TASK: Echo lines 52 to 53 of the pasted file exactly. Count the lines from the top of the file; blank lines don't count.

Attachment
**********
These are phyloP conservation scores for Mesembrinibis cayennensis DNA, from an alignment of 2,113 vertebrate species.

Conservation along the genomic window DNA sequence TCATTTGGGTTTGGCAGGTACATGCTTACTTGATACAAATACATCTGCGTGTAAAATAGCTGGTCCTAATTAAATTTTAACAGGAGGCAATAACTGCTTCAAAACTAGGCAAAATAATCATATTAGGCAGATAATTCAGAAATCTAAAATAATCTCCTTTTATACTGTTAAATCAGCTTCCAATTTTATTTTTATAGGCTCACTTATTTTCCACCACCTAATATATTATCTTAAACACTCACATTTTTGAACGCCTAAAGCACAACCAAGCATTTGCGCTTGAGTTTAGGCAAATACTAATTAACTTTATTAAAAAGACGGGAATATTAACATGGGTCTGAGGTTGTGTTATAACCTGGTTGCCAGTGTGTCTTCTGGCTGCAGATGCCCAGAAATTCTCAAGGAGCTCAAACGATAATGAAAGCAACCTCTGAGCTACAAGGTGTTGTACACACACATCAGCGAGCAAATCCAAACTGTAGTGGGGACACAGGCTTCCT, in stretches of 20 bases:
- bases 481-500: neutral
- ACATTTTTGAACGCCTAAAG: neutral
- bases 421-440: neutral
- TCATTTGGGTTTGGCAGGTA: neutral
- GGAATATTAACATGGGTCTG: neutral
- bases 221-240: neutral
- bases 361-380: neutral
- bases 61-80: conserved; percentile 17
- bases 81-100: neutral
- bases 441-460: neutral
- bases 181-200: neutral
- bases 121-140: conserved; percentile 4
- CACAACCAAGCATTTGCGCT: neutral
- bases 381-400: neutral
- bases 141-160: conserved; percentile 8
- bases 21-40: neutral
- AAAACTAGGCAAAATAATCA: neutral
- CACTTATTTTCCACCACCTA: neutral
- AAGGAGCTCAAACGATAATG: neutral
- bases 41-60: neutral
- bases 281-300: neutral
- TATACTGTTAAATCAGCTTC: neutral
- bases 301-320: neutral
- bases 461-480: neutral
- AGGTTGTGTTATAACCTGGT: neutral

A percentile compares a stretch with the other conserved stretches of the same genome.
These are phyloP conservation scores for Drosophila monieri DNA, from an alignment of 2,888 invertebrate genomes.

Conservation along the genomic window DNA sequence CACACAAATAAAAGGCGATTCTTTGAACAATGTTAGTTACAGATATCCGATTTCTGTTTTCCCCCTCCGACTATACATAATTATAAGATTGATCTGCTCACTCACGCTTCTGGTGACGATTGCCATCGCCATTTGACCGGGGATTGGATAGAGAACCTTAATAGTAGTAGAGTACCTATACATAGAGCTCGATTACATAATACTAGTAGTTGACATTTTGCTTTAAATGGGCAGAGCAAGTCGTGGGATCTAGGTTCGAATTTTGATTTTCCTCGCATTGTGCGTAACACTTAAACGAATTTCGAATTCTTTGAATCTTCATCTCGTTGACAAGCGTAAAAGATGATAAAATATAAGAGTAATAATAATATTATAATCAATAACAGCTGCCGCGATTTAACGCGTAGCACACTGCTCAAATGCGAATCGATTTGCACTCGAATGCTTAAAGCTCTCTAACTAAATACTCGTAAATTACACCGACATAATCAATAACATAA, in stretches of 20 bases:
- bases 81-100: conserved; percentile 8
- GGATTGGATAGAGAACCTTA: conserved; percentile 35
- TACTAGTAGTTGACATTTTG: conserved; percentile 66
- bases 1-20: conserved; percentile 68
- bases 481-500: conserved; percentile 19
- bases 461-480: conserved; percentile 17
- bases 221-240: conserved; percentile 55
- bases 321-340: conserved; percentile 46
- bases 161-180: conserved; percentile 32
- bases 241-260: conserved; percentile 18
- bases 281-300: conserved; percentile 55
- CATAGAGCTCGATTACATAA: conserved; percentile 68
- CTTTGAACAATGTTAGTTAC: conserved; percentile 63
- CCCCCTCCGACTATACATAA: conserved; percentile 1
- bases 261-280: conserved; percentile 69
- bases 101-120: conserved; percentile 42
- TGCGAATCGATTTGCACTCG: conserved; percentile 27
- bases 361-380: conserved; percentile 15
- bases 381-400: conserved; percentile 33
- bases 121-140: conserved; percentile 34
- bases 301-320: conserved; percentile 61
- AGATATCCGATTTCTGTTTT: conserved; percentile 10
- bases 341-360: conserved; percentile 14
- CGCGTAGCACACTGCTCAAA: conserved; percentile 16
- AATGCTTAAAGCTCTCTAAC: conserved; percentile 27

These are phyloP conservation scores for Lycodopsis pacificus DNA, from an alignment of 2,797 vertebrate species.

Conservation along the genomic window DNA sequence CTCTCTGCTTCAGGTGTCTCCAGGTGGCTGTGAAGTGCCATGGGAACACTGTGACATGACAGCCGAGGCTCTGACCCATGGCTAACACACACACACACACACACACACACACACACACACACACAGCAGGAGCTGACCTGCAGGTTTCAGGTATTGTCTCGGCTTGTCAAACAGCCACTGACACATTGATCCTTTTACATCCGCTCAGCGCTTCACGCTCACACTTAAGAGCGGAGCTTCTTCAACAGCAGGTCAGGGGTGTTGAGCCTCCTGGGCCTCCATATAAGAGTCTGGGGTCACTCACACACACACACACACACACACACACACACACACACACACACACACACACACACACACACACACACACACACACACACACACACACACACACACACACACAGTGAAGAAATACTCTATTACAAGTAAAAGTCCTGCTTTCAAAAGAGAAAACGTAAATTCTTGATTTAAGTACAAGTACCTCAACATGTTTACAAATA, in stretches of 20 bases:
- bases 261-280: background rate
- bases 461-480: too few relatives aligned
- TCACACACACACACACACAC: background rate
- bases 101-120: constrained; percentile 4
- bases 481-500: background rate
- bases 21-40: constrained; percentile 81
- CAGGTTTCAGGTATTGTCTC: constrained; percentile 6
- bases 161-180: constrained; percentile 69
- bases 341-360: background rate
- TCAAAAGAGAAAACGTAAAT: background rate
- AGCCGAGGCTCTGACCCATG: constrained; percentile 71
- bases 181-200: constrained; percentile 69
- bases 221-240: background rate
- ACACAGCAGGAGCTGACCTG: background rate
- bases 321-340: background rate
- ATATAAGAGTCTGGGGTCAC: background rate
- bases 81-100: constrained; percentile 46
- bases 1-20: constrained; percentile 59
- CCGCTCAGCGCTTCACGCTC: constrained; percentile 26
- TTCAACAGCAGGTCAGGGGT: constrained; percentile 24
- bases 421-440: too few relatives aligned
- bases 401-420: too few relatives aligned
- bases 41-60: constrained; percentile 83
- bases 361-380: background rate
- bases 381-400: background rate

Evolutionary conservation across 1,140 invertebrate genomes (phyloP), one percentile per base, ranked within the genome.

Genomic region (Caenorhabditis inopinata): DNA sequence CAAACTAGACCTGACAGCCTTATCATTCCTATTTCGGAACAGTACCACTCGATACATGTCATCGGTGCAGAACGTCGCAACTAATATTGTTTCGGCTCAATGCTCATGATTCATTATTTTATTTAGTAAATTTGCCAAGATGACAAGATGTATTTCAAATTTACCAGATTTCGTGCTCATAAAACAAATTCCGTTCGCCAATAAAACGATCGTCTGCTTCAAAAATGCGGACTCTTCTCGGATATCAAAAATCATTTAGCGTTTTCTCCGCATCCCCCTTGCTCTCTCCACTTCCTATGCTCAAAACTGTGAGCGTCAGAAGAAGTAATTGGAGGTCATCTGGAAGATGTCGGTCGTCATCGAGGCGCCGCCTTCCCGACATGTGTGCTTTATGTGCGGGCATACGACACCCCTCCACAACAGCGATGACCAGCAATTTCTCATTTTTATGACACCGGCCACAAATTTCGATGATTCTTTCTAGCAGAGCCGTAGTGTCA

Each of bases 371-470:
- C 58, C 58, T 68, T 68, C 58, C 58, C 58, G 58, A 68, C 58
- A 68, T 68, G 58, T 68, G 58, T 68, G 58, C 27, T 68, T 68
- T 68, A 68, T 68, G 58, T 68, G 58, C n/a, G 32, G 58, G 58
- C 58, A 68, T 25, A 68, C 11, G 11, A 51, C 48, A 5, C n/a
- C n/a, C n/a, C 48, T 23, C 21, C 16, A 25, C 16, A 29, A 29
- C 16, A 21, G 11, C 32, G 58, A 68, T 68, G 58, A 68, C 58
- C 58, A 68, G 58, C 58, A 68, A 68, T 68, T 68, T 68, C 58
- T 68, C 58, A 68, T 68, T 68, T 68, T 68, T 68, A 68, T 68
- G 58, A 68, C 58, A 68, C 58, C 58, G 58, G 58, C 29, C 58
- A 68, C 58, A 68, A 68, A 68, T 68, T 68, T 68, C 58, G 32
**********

- AGATATCCGATTTCTGTTTT: conserved; percentile 10
- bases 341-360: conserved; percentile 14